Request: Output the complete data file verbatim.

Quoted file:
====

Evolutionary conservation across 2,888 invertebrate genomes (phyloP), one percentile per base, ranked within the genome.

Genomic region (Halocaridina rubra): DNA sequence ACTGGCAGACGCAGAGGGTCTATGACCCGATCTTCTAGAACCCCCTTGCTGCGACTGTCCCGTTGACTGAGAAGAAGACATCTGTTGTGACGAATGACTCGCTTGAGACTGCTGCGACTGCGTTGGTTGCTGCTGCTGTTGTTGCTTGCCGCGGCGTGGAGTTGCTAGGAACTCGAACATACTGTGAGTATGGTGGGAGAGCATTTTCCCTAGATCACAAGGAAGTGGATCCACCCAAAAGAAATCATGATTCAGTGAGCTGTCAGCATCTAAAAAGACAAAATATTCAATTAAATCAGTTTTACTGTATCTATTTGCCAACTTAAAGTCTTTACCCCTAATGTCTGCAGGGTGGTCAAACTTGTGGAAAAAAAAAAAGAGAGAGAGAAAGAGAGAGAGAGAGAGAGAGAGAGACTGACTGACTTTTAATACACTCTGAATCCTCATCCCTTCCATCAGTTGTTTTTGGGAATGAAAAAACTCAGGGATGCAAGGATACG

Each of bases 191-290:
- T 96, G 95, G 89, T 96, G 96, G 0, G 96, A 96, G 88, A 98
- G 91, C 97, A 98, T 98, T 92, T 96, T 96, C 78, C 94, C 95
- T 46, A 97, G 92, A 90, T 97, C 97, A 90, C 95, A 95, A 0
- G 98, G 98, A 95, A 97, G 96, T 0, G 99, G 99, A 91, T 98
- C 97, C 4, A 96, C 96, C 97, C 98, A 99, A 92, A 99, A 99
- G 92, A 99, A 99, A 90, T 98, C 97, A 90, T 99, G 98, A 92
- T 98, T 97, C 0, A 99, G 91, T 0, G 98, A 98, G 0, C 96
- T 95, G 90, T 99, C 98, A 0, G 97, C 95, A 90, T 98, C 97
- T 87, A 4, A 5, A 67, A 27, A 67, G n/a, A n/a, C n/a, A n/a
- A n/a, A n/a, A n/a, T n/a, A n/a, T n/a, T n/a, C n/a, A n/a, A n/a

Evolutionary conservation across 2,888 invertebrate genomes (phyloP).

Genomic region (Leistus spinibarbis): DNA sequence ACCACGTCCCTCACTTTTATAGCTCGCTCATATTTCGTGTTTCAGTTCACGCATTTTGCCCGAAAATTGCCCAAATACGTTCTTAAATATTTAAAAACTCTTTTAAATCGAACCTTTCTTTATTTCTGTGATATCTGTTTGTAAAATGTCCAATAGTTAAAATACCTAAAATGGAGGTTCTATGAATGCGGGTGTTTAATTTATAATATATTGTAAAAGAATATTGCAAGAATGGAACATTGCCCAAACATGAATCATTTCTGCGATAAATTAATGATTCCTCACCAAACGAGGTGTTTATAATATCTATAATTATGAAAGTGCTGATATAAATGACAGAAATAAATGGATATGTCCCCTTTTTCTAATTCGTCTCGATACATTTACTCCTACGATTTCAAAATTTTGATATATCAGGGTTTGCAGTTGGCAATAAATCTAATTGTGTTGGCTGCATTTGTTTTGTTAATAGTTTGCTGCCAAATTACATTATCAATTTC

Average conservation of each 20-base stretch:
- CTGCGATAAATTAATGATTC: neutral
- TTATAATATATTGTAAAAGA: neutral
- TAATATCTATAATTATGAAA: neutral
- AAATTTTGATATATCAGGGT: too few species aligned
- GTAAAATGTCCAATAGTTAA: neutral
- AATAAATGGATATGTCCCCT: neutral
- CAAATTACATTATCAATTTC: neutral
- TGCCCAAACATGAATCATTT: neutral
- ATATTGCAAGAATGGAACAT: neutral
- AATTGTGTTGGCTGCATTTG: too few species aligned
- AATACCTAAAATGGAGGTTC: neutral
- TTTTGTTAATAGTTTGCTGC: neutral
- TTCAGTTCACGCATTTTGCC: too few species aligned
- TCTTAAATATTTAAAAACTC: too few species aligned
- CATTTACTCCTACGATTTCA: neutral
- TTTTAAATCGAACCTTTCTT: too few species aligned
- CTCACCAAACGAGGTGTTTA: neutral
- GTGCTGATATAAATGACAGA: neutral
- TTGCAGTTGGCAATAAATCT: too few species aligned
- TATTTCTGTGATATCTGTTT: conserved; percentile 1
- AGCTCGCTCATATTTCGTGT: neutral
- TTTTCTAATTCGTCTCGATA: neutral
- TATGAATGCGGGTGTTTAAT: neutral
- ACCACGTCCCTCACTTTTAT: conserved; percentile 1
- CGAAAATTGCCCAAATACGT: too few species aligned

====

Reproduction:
Evolutionary conservation across 2,888 invertebrate genomes (phyloP), one percentile per base, ranked within the genome.

Genomic region (Halocaridina rubra): DNA sequence ACTGGCAGACGCAGAGGGTCTATGACCCGATCTTCTAGAACCCCCTTGCTGCGACTGTCCCGTTGACTGAGAAGAAGACATCTGTTGTGACGAATGACTCGCTTGAGACTGCTGCGACTGCGTTGGTTGCTGCTGCTGTTGTTGCTTGCCGCGGCGTGGAGTTGCTAGGAACTCGAACATACTGTGAGTATGGTGGGAGAGCATTTTCCCTAGATCACAAGGAAGTGGATCCACCCAAAAGAAATCATGATTCAGTGAGCTGTCAGCATCTAAAAAGACAAAATATTCAATTAAATCAGTTTTACTGTATCTATTTGCCAACTTAAAGTCTTTACCCCTAATGTCTGCAGGGTGGTCAAACTTGTGGAAAAAAAAAAAGAGAGAGAGAAAGAGAGAGAGAGAGAGAGAGAGAGACTGACTGACTTTTAATACACTCTGAATCCTCATCCCTTCCATCAGTTGTTTTTGGGAATGAAAAAACTCAGGGATGCAAGGATACG

Each of bases 191-290:
- T 96, G 95, G 89, T 96, G 96, G 0, G 96, A 96, G 88, A 98
- G 91, C 97, A 98, T 98, T 92, T 96, T 96, C 78, C 94, C 95
- T 46, A 97, G 92, A 90, T 97, C 97, A 90, C 95, A 95, A 0
- G 98, G 98, A 95, A 97, G 96, T 0, G 99, G 99, A 91, T 98
- C 97, C 4, A 96, C 96, C 97, C 98, A 99, A 92, A 99, A 99
- G 92, A 99, A 99, A 90, T 98, C 97, A 90, T 99, G 98, A 92
- T 98, T 97, C 0, A 99, G 91, T 0, G 98, A 98, G 0, C 96
- T 95, G 90, T 99, C 98, A 0, G 97, C 95, A 90, T 98, C 97
- T 87, A 4, A 5, A 67, A 27, A 67, G n/a, A n/a, C n/a, A n/a
- A n/a, A n/a, A n/a, T n/a, A n/a, T n/a, T n/a, C n/a, A n/a, A n/a

Evolutionary conservation across 2,888 invertebrate genomes (phyloP).

Genomic region (Leistus spinibarbis): DNA sequence ACCACGTCCCTCACTTTTATAGCTCGCTCATATTTCGTGTTTCAGTTCACGCATTTTGCCCGAAAATTGCCCAAATACGTTCTTAAATATTTAAAAACTCTTTTAAATCGAACCTTTCTTTATTTCTGTGATATCTGTTTGTAAAATGTCCAATAGTTAAAATACCTAAAATGGAGGTTCTATGAATGCGGGTGTTTAATTTATAATATATTGTAAAAGAATATTGCAAGAATGGAACATTGCCCAAACATGAATCATTTCTGCGATAAATTAATGATTCCTCACCAAACGAGGTGTTTATAATATCTATAATTATGAAAGTGCTGATATAAATGACAGAAATAAATGGATATGTCCCCTTTTTCTAATTCGTCTCGATACATTTACTCCTACGATTTCAAAATTTTGATATATCAGGGTTTGCAGTTGGCAATAAATCTAATTGTGTTGGCTGCATTTGTTTTGTTAATAGTTTGCTGCCAAATTACATTATCAATTTC

Average conservation of each 20-base stretch:
- CTGCGATAAATTAATGATTC: neutral
- TTATAATATATTGTAAAAGA: neutral
- TAATATCTATAATTATGAAA: neutral
- AAATTTTGATATATCAGGGT: too few species aligned
- GTAAAATGTCCAATAGTTAA: neutral
- AATAAATGGATATGTCCCCT: neutral
- CAAATTACATTATCAATTTC: neutral
- TGCCCAAACATGAATCATTT: neutral
- ATATTGCAAGAATGGAACAT: neutral
- AATTGTGTTGGCTGCATTTG: too few species aligned
- AATACCTAAAATGGAGGTTC: neutral
- TTTTGTTAATAGTTTGCTGC: neutral
- TTCAGTTCACGCATTTTGCC: too few species aligned
- TCTTAAATATTTAAAAACTC: too few species aligned
- CATTTACTCCTACGATTTCA: neutral
- TTTTAAATCGAACCTTTCTT: too few species aligned
- CTCACCAAACGAGGTGTTTA: neutral
- GTGCTGATATAAATGACAGA: neutral
- TTGCAGTTGGCAATAAATCT: too few species aligned
- TATTTCTGTGATATCTGTTT: conserved; percentile 1
- AGCTCGCTCATATTTCGTGT: neutral
- TTTTCTAATTCGTCTCGATA: neutral
- TATGAATGCGGGTGTTTAAT: neutral
- ACCACGTCCCTCACTTTTAT: conserved; percentile 1
- CGAAAATTGCCCAAATACGT: too few species aligned